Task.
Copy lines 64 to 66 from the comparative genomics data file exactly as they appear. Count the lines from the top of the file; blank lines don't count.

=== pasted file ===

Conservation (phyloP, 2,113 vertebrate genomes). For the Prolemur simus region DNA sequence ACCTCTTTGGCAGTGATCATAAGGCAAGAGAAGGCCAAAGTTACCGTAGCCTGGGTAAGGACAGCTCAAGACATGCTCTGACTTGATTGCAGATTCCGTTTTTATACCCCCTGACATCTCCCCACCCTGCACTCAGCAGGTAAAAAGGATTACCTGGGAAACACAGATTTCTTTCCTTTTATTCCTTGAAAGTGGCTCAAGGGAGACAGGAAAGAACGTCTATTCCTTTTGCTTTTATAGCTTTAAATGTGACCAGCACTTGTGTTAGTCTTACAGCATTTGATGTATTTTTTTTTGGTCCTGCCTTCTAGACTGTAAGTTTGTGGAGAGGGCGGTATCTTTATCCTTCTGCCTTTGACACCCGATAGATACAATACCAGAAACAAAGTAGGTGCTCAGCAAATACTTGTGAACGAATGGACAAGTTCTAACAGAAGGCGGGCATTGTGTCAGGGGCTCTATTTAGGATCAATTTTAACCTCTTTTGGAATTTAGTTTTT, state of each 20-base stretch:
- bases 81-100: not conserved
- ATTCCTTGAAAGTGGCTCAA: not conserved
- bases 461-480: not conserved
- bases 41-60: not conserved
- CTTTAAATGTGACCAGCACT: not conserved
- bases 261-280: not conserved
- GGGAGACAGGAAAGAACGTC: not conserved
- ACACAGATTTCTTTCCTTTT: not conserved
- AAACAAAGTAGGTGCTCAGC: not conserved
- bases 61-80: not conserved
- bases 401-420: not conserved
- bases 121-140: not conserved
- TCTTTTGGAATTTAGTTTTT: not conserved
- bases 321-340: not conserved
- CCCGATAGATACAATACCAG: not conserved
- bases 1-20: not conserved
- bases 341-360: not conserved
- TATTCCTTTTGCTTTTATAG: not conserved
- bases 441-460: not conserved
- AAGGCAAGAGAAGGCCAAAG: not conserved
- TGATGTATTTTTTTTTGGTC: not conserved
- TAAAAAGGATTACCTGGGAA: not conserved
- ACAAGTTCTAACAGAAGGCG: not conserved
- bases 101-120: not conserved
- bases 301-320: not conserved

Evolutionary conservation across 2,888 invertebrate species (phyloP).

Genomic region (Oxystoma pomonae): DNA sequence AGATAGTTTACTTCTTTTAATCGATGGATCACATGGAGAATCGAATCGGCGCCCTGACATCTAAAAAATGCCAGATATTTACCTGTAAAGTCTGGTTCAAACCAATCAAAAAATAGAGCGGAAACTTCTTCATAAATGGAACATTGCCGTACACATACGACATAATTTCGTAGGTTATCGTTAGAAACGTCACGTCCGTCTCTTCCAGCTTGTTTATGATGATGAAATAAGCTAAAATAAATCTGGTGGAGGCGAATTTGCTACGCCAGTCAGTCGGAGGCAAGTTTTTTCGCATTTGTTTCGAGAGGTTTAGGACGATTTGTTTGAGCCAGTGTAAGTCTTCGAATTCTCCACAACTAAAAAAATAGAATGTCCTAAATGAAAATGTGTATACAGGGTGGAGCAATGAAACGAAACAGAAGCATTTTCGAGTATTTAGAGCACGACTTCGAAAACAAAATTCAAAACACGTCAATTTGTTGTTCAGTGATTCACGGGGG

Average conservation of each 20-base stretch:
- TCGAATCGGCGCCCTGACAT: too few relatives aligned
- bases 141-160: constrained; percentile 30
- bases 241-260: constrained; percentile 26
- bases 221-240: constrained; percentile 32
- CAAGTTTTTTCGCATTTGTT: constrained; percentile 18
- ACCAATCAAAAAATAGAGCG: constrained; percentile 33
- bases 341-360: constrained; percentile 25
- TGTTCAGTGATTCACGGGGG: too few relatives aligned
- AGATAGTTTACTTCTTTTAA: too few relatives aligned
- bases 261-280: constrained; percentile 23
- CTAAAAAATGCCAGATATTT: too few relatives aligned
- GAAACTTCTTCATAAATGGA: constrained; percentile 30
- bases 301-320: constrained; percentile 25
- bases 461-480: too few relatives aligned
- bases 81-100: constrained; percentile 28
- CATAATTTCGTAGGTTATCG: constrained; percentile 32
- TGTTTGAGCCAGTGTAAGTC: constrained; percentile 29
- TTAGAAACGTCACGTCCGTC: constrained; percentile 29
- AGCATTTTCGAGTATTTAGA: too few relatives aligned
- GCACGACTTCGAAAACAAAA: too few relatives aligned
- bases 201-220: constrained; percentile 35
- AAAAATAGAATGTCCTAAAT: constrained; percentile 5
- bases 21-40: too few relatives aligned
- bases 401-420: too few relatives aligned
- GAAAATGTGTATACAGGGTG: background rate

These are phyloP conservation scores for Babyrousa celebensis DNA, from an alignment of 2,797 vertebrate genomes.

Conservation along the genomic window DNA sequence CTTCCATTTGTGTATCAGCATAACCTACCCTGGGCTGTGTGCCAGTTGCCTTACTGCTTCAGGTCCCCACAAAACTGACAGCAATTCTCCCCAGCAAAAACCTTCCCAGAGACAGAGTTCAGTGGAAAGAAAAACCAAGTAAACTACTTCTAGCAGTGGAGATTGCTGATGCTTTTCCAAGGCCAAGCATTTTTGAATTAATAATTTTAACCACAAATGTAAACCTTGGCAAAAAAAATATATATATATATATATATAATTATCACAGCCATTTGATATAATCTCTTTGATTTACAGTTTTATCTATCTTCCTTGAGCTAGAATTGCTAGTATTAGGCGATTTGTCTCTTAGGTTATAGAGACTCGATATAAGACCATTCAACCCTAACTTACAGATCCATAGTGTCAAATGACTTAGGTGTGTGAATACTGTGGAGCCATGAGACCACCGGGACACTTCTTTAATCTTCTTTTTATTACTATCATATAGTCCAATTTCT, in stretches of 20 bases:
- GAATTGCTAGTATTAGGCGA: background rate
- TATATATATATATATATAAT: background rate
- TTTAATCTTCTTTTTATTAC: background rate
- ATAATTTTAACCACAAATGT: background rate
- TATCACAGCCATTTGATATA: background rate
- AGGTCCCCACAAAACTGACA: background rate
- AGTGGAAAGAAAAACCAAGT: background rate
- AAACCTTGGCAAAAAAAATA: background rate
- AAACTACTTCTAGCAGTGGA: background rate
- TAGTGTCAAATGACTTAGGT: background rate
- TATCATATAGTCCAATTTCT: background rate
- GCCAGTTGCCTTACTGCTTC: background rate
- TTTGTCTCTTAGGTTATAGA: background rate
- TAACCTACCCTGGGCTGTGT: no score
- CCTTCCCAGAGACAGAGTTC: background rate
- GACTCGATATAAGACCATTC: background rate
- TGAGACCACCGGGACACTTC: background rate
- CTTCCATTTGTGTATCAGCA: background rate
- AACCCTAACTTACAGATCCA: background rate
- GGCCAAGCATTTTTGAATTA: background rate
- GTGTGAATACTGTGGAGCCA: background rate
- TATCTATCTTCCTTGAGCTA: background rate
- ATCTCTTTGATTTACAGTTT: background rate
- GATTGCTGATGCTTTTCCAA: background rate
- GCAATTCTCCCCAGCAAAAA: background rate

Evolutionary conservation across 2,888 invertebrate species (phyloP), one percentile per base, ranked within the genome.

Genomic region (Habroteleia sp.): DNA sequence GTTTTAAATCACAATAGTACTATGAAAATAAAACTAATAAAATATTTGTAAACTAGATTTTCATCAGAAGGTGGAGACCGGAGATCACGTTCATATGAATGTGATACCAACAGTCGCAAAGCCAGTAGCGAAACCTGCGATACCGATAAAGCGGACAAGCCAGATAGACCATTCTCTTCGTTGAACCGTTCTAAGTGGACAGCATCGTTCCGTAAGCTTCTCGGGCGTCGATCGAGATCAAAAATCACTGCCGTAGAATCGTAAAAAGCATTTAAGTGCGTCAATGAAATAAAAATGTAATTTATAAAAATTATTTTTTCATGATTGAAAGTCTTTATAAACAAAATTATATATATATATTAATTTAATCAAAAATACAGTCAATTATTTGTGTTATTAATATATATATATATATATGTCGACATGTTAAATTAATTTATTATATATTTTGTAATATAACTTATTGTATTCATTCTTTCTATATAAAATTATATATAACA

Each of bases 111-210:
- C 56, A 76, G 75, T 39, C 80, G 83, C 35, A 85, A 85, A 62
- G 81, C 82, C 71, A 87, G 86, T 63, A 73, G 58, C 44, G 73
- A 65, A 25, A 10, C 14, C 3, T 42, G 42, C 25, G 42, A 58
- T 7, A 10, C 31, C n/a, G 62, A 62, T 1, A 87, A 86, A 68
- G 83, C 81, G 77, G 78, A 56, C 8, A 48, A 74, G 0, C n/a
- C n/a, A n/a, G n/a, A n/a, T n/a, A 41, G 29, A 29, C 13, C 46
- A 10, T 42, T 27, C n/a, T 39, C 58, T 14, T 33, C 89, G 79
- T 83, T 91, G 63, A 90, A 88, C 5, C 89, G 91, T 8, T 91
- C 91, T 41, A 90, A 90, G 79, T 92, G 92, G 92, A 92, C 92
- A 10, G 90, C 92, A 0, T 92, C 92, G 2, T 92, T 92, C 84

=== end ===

- AAACCTTGGCAAAAAAAATA: background rate
- AAACTACTTCTAGCAGTGGA: background rate
- TAGTGTCAAATGACTTAGGT: background rate